The review you are about to read is an account of an account of a tragedy that befell a group of five youths, in particular Sally Hardesty and her invalid brother Franklin. It is all the more tragic in that they were young. But had they lived very, very long lives, they would not have expected, nor would they have wished to see as much of the mad or macabre as they were to see that day. For them, an idyllic afternoon drive became a nightmare. The events of that day were to lead to the discovery of one of the most bizarre crimes in the annals of American history. The Texas Chain Saw Massacre, now in 4K.
The Texas Chain Saw Massacre is one of the greatest pictures in the history of cinema, and stands tall as perhaps the most notorious of them as well. Released to audiences still recovering from Night of the Living Dead and The Exorcist, it’s an assault on the senses, one that wouldn’t receive an actual certificate in the UK until 1999, twenty-five years after it was made. Does it still stand up? Hell yes.
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One of the things about The Texas Chain Saw that both its defenders and detractors have said is that there isn’t really one thing that you can pinpoint about the film that leads to its effectiveness. Every element of the picture – from the naturalised acting to the beautiful photography that makes you feel like you’re baking in the hot Texan sun to the attacking soundtrack to the incredible production design – has been knitted together to make you feel like you’re being brutalised by the film and its terrifying characters, including the iconic Leatherface.
It’s almost like a meter that measures intensity. It starts off with low-end dread and rises and rises and rises until the end, where the mercury is boiling so hot it ends up exploding. And that’s what makes it so terrifying, that it just doesn’t let up at all, and that it’s not ghosts or goblins or vampires, it’s just a bunch of fucked-up people in Texas who like to murder people and eat them. It’s not a fun watch necessarily, although it does have a jet-black streak of comedy through it that reveals itself after a couple of screenings, but it’s a picture that is firmly entrenched in its goal to attack you and terrify you, and it does that with unerring accuracy.
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The Texas Chain Saw Massacre has had many, many home video releases over the years, but never with such image quality as Second Sight’s new edition, which is beautiful. I mean, you have to take the source material into consideration; the film was filmed on 16mm and then blown up to 35mm, but it still looks amazing, with deeper and richer colours and blacks than ever before. Second Sight has given it a standard Dolby Atmos soundtrack but also presents the original theatrical mono audio, which is fantastic.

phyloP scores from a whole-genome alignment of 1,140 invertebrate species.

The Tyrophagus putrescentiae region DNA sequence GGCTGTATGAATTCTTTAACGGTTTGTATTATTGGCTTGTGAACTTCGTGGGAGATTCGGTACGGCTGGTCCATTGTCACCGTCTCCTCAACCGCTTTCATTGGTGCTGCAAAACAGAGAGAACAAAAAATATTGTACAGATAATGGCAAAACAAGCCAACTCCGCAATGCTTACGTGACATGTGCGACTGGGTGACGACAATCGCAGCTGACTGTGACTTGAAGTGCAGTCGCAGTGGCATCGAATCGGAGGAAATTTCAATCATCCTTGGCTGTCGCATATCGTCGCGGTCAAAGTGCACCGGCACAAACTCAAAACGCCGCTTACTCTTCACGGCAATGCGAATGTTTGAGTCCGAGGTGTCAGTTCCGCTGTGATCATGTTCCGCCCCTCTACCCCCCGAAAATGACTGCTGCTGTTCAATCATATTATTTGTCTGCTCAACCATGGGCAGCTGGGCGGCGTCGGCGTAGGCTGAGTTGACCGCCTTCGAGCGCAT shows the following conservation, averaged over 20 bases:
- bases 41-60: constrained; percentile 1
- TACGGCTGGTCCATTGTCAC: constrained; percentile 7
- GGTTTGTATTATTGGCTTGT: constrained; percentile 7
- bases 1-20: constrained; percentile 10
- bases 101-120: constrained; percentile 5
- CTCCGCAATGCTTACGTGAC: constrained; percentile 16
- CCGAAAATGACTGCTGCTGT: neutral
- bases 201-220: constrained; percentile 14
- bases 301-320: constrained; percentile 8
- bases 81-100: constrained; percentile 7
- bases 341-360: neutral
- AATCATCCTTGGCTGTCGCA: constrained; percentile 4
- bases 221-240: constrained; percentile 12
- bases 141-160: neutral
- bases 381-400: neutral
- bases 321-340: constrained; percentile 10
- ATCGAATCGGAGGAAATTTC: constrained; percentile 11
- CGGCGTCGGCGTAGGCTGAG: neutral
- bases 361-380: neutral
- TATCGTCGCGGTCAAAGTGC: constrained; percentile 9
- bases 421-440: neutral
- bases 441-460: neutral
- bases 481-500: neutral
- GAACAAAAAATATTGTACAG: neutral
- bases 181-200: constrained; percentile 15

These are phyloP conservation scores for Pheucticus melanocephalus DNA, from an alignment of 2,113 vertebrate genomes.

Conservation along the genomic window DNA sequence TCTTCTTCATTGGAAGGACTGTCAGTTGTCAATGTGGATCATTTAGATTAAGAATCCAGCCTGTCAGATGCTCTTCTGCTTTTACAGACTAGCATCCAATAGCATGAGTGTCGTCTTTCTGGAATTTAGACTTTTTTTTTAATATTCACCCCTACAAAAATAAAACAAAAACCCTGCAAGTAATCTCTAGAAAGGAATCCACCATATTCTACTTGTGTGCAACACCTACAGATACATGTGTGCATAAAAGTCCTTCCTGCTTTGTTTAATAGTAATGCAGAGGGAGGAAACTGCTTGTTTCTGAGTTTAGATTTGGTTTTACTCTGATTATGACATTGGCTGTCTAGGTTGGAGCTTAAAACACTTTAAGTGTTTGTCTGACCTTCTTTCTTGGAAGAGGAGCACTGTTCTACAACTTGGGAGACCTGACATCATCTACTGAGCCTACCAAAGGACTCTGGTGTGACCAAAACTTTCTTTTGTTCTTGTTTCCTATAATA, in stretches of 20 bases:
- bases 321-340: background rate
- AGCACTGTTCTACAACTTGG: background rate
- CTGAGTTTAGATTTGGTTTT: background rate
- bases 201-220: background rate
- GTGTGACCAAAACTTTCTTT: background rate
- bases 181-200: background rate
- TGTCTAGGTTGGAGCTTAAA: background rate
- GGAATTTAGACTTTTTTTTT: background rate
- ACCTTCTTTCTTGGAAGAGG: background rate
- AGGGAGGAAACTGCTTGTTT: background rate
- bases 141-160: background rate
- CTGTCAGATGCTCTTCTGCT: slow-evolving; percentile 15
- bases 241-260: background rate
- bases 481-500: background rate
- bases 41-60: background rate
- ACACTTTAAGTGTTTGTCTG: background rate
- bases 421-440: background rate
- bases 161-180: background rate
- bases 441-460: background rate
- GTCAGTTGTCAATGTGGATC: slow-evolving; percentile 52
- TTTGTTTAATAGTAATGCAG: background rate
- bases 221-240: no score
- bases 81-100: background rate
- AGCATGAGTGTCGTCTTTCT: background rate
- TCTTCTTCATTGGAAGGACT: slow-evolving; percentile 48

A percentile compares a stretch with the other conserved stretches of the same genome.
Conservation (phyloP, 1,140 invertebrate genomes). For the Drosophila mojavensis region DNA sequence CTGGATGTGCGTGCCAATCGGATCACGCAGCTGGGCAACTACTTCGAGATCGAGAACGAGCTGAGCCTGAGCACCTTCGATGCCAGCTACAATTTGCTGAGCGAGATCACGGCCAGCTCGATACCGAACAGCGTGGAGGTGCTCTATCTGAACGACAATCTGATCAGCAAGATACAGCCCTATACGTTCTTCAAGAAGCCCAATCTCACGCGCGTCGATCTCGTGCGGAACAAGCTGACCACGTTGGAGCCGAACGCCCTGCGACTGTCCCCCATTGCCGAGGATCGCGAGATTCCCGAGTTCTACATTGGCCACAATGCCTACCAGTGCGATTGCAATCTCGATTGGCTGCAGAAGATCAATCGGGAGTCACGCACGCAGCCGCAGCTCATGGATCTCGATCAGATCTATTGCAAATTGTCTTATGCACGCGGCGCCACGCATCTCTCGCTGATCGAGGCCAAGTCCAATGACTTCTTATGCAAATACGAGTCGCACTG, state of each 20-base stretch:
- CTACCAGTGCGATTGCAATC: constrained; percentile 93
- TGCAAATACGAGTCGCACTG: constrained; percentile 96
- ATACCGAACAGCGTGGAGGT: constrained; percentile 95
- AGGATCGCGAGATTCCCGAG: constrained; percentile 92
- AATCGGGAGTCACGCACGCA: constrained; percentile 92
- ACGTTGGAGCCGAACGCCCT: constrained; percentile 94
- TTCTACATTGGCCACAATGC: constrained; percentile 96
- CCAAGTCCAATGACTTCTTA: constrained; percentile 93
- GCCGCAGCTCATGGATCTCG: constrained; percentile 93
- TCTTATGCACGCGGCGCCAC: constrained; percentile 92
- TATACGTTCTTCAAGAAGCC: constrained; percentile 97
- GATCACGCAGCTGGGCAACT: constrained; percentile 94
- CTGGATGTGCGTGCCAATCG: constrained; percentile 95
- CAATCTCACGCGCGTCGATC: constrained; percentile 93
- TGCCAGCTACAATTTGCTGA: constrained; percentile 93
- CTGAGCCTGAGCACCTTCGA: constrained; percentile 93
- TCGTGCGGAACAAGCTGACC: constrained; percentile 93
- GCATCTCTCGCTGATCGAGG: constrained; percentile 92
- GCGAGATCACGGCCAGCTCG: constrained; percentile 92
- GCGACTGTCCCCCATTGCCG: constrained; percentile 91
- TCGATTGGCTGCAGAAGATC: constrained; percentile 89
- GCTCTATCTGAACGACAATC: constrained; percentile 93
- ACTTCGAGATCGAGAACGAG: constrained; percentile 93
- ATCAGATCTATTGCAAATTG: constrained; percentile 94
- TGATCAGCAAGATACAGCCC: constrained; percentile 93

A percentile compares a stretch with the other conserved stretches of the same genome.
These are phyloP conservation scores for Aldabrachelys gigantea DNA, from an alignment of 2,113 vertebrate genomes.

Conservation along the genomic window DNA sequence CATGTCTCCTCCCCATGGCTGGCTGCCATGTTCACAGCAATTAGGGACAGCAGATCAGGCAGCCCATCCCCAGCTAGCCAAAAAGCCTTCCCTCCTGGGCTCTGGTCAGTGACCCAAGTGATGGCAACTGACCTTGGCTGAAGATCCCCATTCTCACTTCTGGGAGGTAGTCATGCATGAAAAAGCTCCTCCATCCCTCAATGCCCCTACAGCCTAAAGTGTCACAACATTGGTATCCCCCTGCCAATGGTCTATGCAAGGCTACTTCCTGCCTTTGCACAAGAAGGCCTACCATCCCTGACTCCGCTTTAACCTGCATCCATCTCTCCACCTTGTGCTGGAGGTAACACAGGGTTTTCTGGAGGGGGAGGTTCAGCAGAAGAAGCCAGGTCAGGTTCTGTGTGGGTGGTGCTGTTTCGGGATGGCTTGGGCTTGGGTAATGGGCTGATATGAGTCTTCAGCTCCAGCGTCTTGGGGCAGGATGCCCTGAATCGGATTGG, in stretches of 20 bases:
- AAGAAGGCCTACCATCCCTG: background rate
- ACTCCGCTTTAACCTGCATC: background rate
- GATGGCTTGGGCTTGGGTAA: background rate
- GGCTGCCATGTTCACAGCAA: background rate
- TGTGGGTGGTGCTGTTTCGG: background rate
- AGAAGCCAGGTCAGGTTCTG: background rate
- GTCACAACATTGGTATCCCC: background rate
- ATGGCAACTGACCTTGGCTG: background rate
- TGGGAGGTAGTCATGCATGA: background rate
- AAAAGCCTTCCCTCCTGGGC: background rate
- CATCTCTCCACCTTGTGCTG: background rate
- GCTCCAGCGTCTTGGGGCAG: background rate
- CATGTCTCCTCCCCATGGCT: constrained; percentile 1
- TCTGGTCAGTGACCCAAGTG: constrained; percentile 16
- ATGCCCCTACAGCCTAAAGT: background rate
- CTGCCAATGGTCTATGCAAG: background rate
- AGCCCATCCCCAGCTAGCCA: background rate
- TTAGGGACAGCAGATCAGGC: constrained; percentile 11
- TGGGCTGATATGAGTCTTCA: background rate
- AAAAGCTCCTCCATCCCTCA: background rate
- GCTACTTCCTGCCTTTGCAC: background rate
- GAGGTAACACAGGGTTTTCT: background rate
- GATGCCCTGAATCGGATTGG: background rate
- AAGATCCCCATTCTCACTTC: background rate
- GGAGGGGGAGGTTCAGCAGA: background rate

The set is also loaded with extras. There are two editions, a standard single-disc UHD, or a limited edition set that includes the UHD and two Blu-rays, along with a book full of new writing on the film. The latter was not made available for review. But the extras are, on the whole, excellent and plentiful, with a ton of legacy features from previous editions, as well as some interesting new additions.
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Five audio commentaries are presented, four of which are archival but nonetheless fascinating, with two featuring Tobe Hooper both on his own and with Gunnar “Leatherface” Hansen and cinematographer Daniel Pearl. Then there are more with producers and actors, as well as a brand new commentary with Bill Ackerman, the host of the Supporting Characters podcast, and author and critic Amanda Reyes, and it’s an excellent track, providing fantastic context and information without being too dry.
Reyes also appears in the new feature-length documentary on the disc, which is called The Legacy of The Texas Chain Saw Massacre. Featuring a mix of horror-focused critics and authors and authorities, such as Fangoria editor Phil Nobile Jr. as well as filmmakers like Mick Garris, who was also a friend of Tobe Hooper, and Fede Alvarez, who wrote and produced the latest in the franchise, Texas Chainsaw Massacre. There are also directors and writers of other franchise entries. It’s an informative and enjoyable piece, although it feels like it might have benefitted from a wider net of commentators. It also doesn’t really mention anyone but Tobe Hooper, which for such a collaborative movie like Chain Saw, feels a little off, perhaps.
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Also new is an excellent video essay by author and critic Alexandra Heller-Nicholas about the masks of Leatherface and the wider use of masks as devices in horror cinema. All in all, it’s a comprehensive package that includes just about every bit of information you might need, although there is very little on the sound of the film, considering it’s such an important aspect. Thankfully it’s touched on in commentaries and the Legacy documentary.
The Texas Chain Saw Massacre is not only a masterpiece of terror, it’s also an important film, and it’s been treated with the respect it deserves by Second Sight. The extras are excellent but it’s this amazing 4K version of the film that is the real draw, together with its original soundtrack. Absolutely essential.
The Texas Chain Saw Massacre is out now on 4K UHD from Second Sight.